Mike

#10 Sarkikos

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Posted 06 December 2013 - 10:32 AM

Here are some lunar atlases with south-up maps:

- Hatfield Photographic Lunar Atlas, Jeremy Cook
- Kleiner Mondatlas, Antonin Rukl
- Discover the Moon, Lecroux & Legrand
- Photographic Atlas of the Moon, Chong et al.
- The Moon and How to Observe It, Peter Grego
- Lunar Field Atlas

Mike

#11 The Mighty Mo

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Posted 06 December 2013 - 10:49 AM

Also add the Lunar Field Atlas you can download and print here. http://www.astronomy...pages/moon.html Maybe not as detailed as the best, but very good for small scopes.

#12 Sarkikos

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Posted 06 December 2013 - 10:56 AM

Added! :waytogo:

Mike

#13 kcb

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Posted 06 December 2013 - 06:49 PM

hi,
i had just ordered a moonmap 260 prior to this forum announcement,how ironic,will go great with my 4'' f 15 skylight refractor,kevin

#14 Sarkikos

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Posted 06 December 2013 - 09:22 PM

Let us know how you like it.

Mike

#15 kcb

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Posted 17 December 2013 - 10:52 AM

hi,
i have the moonmap 260,it is laminated and has one side standard and one side mirror reversed,i also have the sky and telescopes field map of the moon standard and mirror reversed,both laminated and it folds in four sectors,i like that moon map better than the 260 but nice to have both,kevin

#16 Robbie51

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Posted 25 December 2013 - 12:18 AM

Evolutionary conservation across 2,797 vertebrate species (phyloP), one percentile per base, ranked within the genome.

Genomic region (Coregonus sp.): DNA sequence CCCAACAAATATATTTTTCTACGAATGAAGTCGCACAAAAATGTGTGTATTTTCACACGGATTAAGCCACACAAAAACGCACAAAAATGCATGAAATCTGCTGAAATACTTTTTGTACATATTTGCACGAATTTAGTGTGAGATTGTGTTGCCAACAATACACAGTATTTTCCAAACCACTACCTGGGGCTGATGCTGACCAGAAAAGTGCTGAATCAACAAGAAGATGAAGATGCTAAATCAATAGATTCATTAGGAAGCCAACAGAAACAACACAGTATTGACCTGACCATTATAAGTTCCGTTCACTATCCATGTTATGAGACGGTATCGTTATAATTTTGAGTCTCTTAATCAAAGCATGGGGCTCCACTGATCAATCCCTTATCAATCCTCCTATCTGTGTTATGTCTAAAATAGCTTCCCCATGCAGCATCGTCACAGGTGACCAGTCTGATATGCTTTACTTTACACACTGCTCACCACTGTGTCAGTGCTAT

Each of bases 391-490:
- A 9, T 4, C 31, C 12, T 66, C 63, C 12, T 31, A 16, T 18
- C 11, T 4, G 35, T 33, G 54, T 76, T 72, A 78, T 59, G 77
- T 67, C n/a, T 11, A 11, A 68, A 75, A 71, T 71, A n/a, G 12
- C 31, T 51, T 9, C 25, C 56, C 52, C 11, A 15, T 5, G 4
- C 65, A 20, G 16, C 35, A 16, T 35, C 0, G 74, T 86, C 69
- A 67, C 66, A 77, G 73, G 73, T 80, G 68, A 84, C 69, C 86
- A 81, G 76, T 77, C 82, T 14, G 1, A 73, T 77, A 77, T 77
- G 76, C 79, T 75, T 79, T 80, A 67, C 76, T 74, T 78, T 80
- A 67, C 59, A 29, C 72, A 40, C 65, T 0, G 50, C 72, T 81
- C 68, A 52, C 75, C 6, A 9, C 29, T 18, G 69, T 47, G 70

Could you be just a little more insulting with your remarks?

Binoculars, RACI finders, spotting scopes, refractors with Amici prism diagonals. Is a serious lunatic going to observe the Moon with any of these?


Sorry for not being serious enough for you.
I use binoculars because that is what I can afford currently. I enjoy using them to observe La Luna as well as the rest of the night sky.

But I suppose you're right, that market research motivates the publishers to cater to hoi polloi rather than serious observers.

Again, instead of disguising your condescending remarks about the "hoi polloi" why not just let everyone know that the riff-raff need not apply to your "serious observers" club?

#17 azure1961p

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Posted 25 December 2013 - 08:59 AM

Hi Mike,

I've found the upside down moon to great solve either however. Depending where it is in the ecliptic and its elevation above the horizon it can often appear sideways. Perhaps we need that thingamajig fastener in the middle so we can SPIN the moon to our liking! Ahhh by this point Mike Im so used to flipping maps etc to get the orientation I don't think about. I still have my non raci finder right angle reversing all my starhops - I think I just accept it at this point.

Hi Robbie, Mike means no insult some folks just have their pet peeves with this regard as others have me raised the upside down wish often enough. Actually Ive enjoyed moon observing with my 8x42s where a telescope just isn't applicable for one reason or another. I have liked seeking out the smallest craters and such.

The upside down versus the other is a case by case basis kind if thing that has its supporters and non-fans.

Pete

#18 kraterkid

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Posted 25 December 2013 - 01:27 PM

I bought S&T's Field Map to the Moon specifically because I use an erect image diagonal with my Intes 815 MCT. I find it easier to refer to the position of features in my observation reports. I do understand why folks may want the other orientation however.

#19 Sarkikos

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Posted 28 December 2013 - 04:52 PM

Could you be just a little more insulting with your remarks?


Yes, probably. I guess you haven't read any of my posts about the APers?

:grin:
Mike

#20 Dave Ittner

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Posted 01 January 2014 - 10:57 PM

Could you be just a little more insulting with your remarks?


Yes, probably. I guess you haven't read any of my posts about the APers?

:grin:
Mike


:too funny: (bummer I can't get that Graemlin to work)